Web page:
Photo by Kiono on German Federal Foreign Office
This article analyses if the assertive rhetoric of Germany’s first strategy paper on China is likely to translate into an actual change in Germany’s approach to China, which has previously been dominated by the goal of deepening economic relations.
On the 13th of July 2023, the German government published its “Strategy on China”, its first-ever strategy paper dedicated solely to Germany’s China policy. The strategy paper includes a call for ‘de-risking’ in light of growing economic dependence on China. Thus, Germany aims to reduce risks emanating from China while simultaneously maintaining economic ties.
However, it remains to be seen to what extent the strategy paper reflects a real change from Germany’s former business-friendly approach to China, apart from unusually assertive rhetoric. This article argues that due to conflicts within Germany’s current government and due to the hesitation of German companies to follow the government’s ‘de-risking’ strategy, such a shift is unlikely.
Germany’s positioning on China is pivotal for the EU’s broader approach to the People’s Republic since Germany is China’s largest trading partner within the EU (Huld, 2023). China also sees Germany as an important partner, for instance regarding the modernisation of its industry (Zenglein & Holzmann, 2019, p. 57).
Germany’s growing dependence on China
During the last decades, the relationship between Germany and China has been characterised by increasing trade ties. In 2022, Germany’s trade with China represented 10 percent of Germany’s total trade in goods (Statistisches Bundesamt, 2023, pp. 2-6; own calculation). By comparison, China was responsible for less than one percent of Germany’s trade in goods in 1990 (Baur & Flach, 2022, p. 6).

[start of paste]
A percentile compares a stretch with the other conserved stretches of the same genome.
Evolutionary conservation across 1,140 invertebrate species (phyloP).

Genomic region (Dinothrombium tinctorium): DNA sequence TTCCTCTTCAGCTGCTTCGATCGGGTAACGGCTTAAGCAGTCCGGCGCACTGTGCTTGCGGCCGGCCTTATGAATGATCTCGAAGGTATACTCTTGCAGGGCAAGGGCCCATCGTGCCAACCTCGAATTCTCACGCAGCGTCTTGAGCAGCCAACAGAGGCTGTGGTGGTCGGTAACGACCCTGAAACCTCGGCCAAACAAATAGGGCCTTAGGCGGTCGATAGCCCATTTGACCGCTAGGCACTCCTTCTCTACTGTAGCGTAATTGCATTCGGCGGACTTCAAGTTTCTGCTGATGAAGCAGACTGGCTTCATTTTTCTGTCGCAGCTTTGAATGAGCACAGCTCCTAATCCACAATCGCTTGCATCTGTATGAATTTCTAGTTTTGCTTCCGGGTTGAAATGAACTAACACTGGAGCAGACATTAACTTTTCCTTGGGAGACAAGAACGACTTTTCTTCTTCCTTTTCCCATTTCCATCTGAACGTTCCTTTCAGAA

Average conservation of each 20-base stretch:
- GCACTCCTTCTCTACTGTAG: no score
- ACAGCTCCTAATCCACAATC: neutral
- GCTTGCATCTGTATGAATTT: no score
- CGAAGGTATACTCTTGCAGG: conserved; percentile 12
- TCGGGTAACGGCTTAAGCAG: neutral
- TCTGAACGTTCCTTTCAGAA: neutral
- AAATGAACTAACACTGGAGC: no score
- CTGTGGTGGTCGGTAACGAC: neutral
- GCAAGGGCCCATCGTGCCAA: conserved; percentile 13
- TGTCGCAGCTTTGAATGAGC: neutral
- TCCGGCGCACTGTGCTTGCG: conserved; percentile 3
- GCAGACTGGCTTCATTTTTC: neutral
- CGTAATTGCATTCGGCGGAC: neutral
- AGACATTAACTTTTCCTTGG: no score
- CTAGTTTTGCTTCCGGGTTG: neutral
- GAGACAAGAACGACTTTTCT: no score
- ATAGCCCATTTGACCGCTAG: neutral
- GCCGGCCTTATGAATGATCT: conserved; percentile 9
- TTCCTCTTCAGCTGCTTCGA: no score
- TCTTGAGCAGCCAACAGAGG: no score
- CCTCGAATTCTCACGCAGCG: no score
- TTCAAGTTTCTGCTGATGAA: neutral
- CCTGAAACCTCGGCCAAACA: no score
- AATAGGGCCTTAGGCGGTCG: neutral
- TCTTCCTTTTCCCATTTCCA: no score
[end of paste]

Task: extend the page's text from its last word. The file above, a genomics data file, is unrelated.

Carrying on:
With deepening economic ties, however, concerns have started mounting in Germany regarding an increasing dependence on China. For several of Germany’s largest companies, the Chinese market has grown more and more important over the past years. For instance, German carmaker Volkswagen realised roughly 40 percent of its sales in China in 2021 (Chazan & Yang, 2022). In addition, an analysis by the Kiel Institute found that there are dependencies on Chinese inputs for German production (Sandkamp, 2023).
Germany’s “Strategy on China”
The increasing dependence on China and emanating concerns are not something unique to Germany. Throughout the Western world, critical voices on China have soared, with former U.S. President Donald Trump famously making use of the term ‘decoupling’ (Wolfe, 2020). ‘Decoupling’ can be understood as severing all ties in terms of trade and investment. This is not supported by the vast majority of German politicians as Germany’s economic intertwinement with China makes a ‘decoupling’ from China unrealistic. Instead, the term ‘de-risking’ is preferred in Germany’s political arena, a term first introduced by European Commission President Ursula von der Leyen (European Commission, 2023).